Evidence-Based Management of Complex Knee Injuries E-Book
eBook - ePub

Evidence-Based Management of Complex Knee Injuries E-Book

Restoring the Anatomy to Achieve Best Outcomes

Robert F. LaPrade, Jorge Chahla

  1. 496 Seiten
  2. English
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eBook - ePub

Evidence-Based Management of Complex Knee Injuries E-Book

Restoring the Anatomy to Achieve Best Outcomes

Robert F. LaPrade, Jorge Chahla

Angaben zum Buch

Über dieses Buch

The ultimate resource for sports medicine conditions involving the knee, Evidence-Based Management of Complex Knee Injuriesis an up-to-date reference that providespractical tools to examine, understand, and comprehensively treatsports medicine conditions in this challenging area. Using a sound logic ofanatomy, biomechanics, lab testing, human testing, and outcomes analysis, editors Robert F.LaPradeand Jorge Chahla offer a single, comprehensive resource for evidence-based guidance on knee pathology. This unique title compiles the knowledge and expertise of world-renowned surgeons and is ideal for sports medicine surgeons, primary care physicians, and anyone who manages and treats patients with sports-related knee injuries.

  • Uses astep-by-step, evidence-based approachto cover biomechanically validated surgical techniques and postoperative rehabilitation, enabling surgeons and physicians to more comprehensively treat sports medicine knee injuries.

  • Covers the basic anatomy and biomechanics of the knee alongsidemore advanced objective diagnostic approachesand easy-to-followtreatment algorithms.

  • Provides aneasy-to-understand review of pathologywith clear, concise text and high-quality illustrations.

  • Demonstrates the importance and function of the ligaments and meniscus withexquisite anatomical illustrations and numerous biomechanical videos.

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1: Comprehensive Clinical Examination

Andrew G. Geeslin


Before the incorporation of advanced imaging modalities into routine clinical practice, clinicians were dependent on a detailed clinical history and examination for formulation of a treatment plan. Many examination manoeuvres have been validated clinically or biomechanically and allow the clinician to predict the location and severity of injury to structures and support the selection of imaging studies. Further, the clinician may use this opportunity to establish a relationship with the patient and build trust. Key elements of the examination include visual inspection, palpation, neurovascular assessment, range-of-motion and ligamentous testing and dynamic evaluation via gait or more advanced activities if able. Careful documentation in a standardised fashion will serve as a baseline and allow future comparison during the treatment process. Comprehensive evaluation is not only critical for clinical practice, it is also essential for clinical research and is incorporated into outcome tools such as the International Knee Documentation Committee (IKDC) score. 1

Clinical Examination Overview

A standardised approach to the comprehensive clinical examination of complex knee injuries is presented along with evidence for basic and advanced concepts. Obtaining a detailed history from the patient is important and can guide the evaluation. Many complex knee injuries present acutely in a previously well-functioning knee, whereas others may result from recurrent injury in a knee with or without previous surgical treatment. The examination in these settings will have common themes, but knees with previous surgical treatment require careful attention to incisions and hardware.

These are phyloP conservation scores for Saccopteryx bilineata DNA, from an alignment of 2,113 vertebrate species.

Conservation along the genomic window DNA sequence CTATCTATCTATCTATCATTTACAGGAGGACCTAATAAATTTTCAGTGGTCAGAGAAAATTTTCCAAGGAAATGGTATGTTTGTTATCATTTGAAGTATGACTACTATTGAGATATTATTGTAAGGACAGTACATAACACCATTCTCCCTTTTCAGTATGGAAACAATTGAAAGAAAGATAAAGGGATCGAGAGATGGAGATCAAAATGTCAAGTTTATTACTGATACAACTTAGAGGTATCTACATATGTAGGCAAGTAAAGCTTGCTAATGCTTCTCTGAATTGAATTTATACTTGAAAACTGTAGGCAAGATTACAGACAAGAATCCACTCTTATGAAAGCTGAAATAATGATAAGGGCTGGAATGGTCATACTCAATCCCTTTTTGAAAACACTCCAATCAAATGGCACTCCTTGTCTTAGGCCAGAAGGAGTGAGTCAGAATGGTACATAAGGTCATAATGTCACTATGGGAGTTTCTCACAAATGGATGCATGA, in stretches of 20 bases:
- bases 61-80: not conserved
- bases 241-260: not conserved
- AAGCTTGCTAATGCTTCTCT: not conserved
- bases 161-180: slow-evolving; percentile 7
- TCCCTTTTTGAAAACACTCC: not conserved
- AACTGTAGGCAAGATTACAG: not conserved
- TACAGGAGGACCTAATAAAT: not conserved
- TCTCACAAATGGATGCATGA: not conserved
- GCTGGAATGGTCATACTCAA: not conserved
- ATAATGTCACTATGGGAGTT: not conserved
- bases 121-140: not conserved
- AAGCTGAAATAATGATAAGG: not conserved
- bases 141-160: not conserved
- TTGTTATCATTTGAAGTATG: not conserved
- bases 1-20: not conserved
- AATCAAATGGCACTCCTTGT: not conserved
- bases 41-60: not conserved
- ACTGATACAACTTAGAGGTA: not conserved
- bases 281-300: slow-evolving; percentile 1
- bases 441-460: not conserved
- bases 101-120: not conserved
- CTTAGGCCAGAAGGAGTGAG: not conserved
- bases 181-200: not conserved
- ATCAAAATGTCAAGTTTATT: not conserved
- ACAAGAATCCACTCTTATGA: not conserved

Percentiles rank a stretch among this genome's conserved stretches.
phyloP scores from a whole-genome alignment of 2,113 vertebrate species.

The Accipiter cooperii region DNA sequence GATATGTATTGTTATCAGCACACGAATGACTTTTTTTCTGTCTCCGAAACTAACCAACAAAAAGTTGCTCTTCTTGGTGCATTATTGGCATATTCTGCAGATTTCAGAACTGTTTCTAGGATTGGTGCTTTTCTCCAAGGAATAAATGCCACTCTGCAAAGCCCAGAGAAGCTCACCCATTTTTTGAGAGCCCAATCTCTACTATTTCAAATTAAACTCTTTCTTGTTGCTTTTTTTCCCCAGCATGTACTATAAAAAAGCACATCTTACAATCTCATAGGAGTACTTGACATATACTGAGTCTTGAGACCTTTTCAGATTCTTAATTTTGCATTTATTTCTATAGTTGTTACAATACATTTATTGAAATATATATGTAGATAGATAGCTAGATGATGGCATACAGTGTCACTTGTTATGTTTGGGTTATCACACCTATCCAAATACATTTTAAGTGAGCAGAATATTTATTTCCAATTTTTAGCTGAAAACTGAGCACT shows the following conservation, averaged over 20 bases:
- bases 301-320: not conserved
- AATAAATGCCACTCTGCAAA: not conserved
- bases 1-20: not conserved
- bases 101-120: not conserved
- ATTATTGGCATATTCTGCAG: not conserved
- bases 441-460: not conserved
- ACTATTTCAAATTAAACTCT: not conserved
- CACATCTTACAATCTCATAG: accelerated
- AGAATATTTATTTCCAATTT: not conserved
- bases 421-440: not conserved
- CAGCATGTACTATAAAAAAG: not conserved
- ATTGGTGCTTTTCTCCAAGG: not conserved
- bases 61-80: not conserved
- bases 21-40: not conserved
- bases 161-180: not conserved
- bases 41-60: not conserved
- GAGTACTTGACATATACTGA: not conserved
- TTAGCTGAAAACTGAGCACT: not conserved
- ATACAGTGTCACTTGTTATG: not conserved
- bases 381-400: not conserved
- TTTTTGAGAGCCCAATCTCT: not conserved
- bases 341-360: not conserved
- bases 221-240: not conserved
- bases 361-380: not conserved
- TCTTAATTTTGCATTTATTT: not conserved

In the acute setting, it is important to understand the injury mechanism in as much detail as possible. Key details include contact versus noncontact mechanism, pivoting, position of foot and velocity (i.e., high- versus low-energy injury). Although any combination may result in a complex knee injury, the assessment of an awkward landing after a layup in basketball is quite different from a high-speed motor vehicle collision. In the revision setting, it is important to obtain information on comorbidities, nature and number of previous surgeries, surgical details from the operative reports, history of wound healing difficulty, rehabilitation performed and precise nature of current symptoms.
After obtaining a detailed history and building rapport with the patient and family, a basic assessment of the injured knee is performed. The physical examination should always start with painless manoeuvres, whereas possibly painful portions of the examination should be performed last. Gross inspection for ecchymosis (Fig. 1.1) and extraarticular swelling or a knee effusion will further guide examination. Anatomical landmarks for medial 2 and lateral 3 structures have been described, and tenderness over these sites may suggest injury. Observation of the resting position of the knee is important because a patient that is unable to fully extend the knee may have a locked meniscal tear or may have inhibition because of pain.
Palpation of extraarticular structures in the assessment of ligament injuries may provide useful information, specifically in the acute setting. This includes the medial collateral ligament (MCL) femoral and tibial attachments, proximal fibula, fibular collateral ligament (FCL) femoral and fibular attachments and the anterolateral complex (i.e., iliotibial band (ITB), capsulo-osseous layer of the ITB (COL), anterolateral ligament (ALL)). If tolerated, the knee position shown in Fig. 1.2 may be utilised for palpation of the anterolateral complex of the knee; 4 tenderness at this site may suggest a rotational injury consistent with an anterior cruciate ligament (ACL) tear.